obj:         object node: false; json:object: false; map:entry: true
    to-json:     object node: true; json:object: false; map:entry: false
    to-json-map: object node: true; json:object: false; map:entry: false
    from-json:   object node: false; json:object: false; map:entry: true
    fn:data:     object node: false; json:object: false; map:entry: true

    Constructing

    There are two ways of building JSON Nodes. We can use the JSON node constructors directly, or we can build up maps and pass the result to xdmp:to-json(). Here’s the constructor version:

    object-node {
      "a": 1,
      "b": 2,
      "c": array-node {
        object-node { "fname": "Harrison", "lname": "Ford" },
        object-node { "fname": "Mark", "lname": "Hamill" },
        object-node { "fname": "Carrie", "lname": "Fisher" },
        object-node { "fname": "Natalie", "lname": "Portman" }
      }
    }

    And here’s the method using maps:

    xdmp:to-json(
      json:object() 
      => map:with("a", 1)
      => map:with("b", 2)
      => map:with("c", 
          json:array() =>
            json:array-with((
              json:object() => map:with("fname", "Harrison") => map:with("lname", "Ford"),
              json:object() => map:with("fname", "Mark") => map:with("lname", "Hamill"),
              json:object() => map:with("fname", "Carrie") => map:with("lname", "Fisher"),
              json:object() => map:with("fname", "Natalie") => map:with("lname", "Portman")
            ))
          )
    )

    Personally, I find the direct constructor approach more natural. An important consideration is what you’re going to do with the structures once you have them. If you plan to modify them, go with the objects, do whatever modification you need, and then pass the finished product to xdmp:to-json — don’t convert back and forth. Likewise, if you’re constructing JSON to return to a client and won’t be persisting it in the database, stick with objects; you’ll find it runs faster.

    Wrap Up

    While XQuery/XML and JavaScript/JSON are good pairings, you can easily work with either structure from either language. Your can figure out from your data which structure is a better fit for your data. Your language choice can be driven by the needs and knowledge of the development team.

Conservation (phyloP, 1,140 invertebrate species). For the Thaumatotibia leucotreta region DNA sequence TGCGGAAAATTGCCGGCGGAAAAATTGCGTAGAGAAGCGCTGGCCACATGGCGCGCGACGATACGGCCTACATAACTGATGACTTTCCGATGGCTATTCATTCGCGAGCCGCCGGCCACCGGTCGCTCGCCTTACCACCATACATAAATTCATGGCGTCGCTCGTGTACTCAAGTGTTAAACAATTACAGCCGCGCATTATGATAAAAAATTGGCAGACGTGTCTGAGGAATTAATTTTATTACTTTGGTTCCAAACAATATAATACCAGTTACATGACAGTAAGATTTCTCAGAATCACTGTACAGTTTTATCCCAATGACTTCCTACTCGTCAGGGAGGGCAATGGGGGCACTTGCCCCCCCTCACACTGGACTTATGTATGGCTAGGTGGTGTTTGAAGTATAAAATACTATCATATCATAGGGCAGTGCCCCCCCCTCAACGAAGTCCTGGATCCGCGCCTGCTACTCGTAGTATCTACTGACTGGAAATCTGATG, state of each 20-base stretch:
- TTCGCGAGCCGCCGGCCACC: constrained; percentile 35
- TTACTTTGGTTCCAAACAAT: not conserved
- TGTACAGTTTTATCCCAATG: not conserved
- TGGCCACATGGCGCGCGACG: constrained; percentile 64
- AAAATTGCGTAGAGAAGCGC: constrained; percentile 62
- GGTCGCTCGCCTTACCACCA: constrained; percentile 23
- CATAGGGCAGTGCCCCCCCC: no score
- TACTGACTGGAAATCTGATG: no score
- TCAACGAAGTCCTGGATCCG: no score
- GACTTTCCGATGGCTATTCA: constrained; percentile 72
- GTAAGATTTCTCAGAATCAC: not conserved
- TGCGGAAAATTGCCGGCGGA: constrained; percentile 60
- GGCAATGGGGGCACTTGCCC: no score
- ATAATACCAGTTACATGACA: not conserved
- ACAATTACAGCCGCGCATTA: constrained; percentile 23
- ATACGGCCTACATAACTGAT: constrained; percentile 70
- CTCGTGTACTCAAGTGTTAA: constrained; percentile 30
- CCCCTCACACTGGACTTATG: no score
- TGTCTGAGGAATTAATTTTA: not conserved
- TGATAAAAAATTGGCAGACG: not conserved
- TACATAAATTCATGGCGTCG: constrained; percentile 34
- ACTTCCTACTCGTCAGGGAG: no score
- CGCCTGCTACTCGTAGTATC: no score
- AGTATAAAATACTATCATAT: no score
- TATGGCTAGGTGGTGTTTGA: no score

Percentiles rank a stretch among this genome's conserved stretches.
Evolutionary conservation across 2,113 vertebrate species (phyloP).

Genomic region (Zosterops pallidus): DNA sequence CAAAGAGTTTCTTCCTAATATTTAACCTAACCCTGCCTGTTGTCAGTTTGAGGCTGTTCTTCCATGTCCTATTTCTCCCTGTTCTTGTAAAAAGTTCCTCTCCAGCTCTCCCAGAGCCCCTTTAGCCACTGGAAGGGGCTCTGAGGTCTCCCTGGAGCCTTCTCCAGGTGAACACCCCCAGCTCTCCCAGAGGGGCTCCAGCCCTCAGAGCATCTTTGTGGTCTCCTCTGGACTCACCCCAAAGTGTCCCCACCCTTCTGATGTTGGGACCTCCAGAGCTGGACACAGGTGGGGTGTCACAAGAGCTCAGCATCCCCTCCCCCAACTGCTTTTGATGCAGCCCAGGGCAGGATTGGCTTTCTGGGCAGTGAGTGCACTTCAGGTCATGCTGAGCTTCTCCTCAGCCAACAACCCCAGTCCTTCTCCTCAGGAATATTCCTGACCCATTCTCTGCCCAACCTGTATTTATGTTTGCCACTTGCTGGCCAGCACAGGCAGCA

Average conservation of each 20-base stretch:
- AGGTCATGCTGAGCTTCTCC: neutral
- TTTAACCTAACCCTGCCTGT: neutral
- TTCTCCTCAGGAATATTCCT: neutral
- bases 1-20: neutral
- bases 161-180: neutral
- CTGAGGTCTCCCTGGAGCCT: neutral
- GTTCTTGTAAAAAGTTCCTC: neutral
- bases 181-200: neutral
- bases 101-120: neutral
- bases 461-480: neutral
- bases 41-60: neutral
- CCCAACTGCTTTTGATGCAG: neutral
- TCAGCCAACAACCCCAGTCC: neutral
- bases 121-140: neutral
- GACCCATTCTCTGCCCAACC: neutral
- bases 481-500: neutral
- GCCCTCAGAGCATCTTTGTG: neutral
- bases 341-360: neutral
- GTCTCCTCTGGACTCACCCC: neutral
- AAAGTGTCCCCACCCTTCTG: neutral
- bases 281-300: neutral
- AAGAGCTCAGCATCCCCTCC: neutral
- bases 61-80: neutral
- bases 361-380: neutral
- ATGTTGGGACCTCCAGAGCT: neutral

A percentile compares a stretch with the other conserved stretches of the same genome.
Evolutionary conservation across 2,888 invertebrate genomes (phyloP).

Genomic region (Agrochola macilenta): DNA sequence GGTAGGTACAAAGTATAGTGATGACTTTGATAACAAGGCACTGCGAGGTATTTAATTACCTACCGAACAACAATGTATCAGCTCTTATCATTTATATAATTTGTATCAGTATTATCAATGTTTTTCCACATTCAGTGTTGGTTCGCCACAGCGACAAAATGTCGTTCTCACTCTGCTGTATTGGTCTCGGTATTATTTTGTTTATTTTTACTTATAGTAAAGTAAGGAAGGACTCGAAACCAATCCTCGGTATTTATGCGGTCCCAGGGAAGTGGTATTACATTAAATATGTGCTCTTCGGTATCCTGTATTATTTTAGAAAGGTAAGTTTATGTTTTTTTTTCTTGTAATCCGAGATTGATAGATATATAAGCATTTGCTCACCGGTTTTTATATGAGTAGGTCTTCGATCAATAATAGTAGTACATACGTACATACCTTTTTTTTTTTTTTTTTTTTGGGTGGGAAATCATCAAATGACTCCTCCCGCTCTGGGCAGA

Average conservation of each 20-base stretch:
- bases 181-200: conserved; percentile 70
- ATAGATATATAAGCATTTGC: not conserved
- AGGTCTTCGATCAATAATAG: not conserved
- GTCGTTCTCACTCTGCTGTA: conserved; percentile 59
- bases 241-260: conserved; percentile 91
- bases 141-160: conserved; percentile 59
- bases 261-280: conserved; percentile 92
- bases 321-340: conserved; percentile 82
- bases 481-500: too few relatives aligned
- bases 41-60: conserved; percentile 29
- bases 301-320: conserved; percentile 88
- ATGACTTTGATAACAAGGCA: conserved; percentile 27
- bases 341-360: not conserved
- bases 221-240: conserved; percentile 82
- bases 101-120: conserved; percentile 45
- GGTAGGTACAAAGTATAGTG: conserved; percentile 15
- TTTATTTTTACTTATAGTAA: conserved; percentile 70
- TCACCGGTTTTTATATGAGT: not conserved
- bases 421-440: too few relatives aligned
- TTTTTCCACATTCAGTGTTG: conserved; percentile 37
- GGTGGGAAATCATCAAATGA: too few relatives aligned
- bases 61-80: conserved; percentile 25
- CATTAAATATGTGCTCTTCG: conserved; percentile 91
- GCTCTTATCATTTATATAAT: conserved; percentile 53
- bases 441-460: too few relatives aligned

• Searching for one result
    MarkLogic is both a database and a search engine. Sometimes, you know you only want one result from your search. What’s a good way to do that? Using MarkLogic’s Server-side JavaScript, here’s one way to do it:
    const query = ...;
    // foreshadowing -- there's a better way!
    cts.search(query).toArray().slice(0, 1)
    We get the results of our search, change the results from a Sequence to an Array, and take the first one. Simple — but not the way we should do this. How do we know? We ask MarkLogic, of course. Instead of the above, let’s evaluate the following in Query Console (note: if your query will hit a large number of documents, maybe don’t run this in Query Console).
    const query = ...;
    cts.search(query).toArray().slice(0, 1);
    xdmp.queryMeters()
    Looking at the queryMeters output, we see some interesting things, including cache hits and misses. Toward the end of the response, there’s a JSON property called “documents”, which is an array of objects identifying the URIs that the query loaded. As written, that array will include all results from the search, not just the one that we want to get. We want to tell MarkLogic to just return the first one. For some MarkLogic functions, you can specify an option “limit=1”. The cts.search() function doesn’t have that option. cts.search returns a Sequence, a data structure that is similar to an array in some ways, but not quite the same. In XQuery, there are a few ways we could wrap a call to cts:search() to tell MarkLogic that we only wanted a certain number of results:
    cts:search(fn:doc(), $query)[1 to 10]
    fn:subsequence(cts:search(fn:doc(), $query), 1, 10)